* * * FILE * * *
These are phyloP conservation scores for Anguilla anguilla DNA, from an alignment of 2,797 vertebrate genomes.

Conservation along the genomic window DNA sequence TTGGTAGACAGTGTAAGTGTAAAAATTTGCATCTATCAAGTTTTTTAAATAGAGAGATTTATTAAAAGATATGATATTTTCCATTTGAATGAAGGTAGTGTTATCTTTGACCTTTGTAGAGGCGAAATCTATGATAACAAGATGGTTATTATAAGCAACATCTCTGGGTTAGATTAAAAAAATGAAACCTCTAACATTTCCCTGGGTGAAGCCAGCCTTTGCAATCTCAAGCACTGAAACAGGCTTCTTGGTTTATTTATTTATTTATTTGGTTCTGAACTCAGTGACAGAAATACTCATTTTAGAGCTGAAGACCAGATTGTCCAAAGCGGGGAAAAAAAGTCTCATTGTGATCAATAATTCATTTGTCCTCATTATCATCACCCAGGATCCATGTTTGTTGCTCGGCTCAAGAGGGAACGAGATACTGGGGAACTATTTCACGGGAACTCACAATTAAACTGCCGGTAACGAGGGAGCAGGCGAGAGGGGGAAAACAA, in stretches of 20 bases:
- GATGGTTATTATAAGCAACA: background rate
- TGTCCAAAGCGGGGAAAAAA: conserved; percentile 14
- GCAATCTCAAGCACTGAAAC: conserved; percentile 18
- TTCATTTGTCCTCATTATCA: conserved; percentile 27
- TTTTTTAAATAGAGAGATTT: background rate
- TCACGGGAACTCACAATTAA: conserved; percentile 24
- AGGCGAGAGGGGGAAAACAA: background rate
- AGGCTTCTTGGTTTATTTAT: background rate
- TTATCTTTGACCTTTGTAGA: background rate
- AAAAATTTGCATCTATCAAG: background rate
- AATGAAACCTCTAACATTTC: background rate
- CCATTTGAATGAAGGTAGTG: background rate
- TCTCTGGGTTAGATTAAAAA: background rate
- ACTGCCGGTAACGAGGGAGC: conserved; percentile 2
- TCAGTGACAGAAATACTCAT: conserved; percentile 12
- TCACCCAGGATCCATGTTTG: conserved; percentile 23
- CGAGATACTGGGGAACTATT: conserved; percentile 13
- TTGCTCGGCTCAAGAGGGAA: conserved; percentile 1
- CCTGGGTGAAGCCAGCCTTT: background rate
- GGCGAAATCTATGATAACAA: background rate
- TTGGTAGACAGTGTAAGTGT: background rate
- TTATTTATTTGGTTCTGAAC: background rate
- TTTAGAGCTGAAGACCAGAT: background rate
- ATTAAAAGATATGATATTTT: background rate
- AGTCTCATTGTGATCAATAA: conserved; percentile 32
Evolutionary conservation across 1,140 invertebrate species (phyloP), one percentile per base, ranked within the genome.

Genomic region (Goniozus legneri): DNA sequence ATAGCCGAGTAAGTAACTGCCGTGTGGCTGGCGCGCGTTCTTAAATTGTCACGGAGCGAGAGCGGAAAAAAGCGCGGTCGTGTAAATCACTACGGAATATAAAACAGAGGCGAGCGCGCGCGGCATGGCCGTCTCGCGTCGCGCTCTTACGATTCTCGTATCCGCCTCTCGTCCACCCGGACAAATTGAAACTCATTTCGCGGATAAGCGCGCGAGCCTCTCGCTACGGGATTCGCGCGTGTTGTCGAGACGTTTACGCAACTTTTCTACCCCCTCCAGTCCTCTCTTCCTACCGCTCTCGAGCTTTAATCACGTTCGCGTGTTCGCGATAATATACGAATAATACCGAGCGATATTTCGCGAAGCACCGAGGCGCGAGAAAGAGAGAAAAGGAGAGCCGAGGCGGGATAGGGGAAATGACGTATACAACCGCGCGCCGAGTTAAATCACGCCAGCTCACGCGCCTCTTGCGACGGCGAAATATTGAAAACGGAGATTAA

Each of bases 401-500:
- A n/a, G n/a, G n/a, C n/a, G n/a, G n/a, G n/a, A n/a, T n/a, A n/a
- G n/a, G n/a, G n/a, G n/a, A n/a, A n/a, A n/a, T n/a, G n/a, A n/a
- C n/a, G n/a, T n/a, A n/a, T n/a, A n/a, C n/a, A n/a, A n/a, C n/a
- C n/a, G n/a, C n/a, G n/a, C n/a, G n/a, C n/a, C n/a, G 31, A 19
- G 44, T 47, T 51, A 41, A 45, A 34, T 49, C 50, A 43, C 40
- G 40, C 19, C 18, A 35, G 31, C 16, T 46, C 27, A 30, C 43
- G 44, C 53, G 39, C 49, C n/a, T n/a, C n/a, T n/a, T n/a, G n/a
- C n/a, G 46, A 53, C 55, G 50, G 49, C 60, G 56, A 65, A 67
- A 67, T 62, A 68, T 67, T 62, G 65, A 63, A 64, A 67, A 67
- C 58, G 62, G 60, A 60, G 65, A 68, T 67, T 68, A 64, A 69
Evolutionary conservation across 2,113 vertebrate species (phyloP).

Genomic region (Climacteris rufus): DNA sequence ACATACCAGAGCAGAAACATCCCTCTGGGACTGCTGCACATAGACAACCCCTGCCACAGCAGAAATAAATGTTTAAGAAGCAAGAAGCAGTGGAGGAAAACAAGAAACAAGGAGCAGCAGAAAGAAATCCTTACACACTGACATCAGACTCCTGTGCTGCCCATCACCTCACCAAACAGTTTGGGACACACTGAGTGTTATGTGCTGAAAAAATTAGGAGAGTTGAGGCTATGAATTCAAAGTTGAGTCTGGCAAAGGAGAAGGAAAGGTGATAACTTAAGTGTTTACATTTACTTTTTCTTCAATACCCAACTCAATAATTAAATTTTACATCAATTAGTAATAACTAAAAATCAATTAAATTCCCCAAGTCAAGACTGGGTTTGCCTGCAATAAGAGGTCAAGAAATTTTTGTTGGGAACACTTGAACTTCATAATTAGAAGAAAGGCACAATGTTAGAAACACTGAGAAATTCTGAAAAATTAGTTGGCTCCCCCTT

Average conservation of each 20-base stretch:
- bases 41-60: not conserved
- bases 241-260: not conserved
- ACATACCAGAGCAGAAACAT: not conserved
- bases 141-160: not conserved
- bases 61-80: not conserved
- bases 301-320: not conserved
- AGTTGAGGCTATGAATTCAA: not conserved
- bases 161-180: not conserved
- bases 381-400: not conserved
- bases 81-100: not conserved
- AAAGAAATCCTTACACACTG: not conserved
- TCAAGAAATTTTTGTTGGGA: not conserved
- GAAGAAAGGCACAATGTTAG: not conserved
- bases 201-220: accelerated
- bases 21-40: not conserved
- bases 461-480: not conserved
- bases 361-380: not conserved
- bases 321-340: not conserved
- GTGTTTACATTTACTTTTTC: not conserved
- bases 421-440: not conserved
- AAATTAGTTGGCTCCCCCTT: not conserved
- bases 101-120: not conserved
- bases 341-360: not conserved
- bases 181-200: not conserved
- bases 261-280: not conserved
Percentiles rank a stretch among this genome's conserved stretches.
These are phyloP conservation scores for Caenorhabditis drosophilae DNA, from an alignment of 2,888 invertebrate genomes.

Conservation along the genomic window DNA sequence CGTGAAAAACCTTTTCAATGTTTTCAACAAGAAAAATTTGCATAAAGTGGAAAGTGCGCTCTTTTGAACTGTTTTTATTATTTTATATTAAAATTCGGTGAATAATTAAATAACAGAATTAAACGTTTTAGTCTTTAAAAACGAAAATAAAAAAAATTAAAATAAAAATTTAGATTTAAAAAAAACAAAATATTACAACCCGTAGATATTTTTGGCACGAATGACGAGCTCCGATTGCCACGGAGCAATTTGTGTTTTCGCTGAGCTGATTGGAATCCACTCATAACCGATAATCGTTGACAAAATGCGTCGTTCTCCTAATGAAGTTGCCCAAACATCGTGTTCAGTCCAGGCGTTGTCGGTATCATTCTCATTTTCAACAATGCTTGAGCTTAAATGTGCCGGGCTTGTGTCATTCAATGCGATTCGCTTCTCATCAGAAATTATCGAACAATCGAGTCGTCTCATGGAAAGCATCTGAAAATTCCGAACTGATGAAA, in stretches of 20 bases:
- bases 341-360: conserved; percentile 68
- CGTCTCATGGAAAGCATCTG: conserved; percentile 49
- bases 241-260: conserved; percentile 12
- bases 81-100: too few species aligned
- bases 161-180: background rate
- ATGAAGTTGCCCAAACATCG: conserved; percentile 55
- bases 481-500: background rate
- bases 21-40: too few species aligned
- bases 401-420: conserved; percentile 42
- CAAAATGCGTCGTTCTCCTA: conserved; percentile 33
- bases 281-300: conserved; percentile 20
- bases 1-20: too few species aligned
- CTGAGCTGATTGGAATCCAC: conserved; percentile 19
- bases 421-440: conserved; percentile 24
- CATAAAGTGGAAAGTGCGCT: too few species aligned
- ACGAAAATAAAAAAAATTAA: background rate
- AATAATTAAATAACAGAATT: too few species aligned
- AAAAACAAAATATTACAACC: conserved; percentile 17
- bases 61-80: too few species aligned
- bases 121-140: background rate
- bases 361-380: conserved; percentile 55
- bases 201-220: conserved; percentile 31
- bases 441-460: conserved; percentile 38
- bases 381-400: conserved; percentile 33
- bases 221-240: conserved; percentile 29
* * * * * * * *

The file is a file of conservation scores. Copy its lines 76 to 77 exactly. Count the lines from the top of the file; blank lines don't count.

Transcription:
- bases 161-180: background rate
- ATGAAGTTGCCCAAACATCG: conserved; percentile 55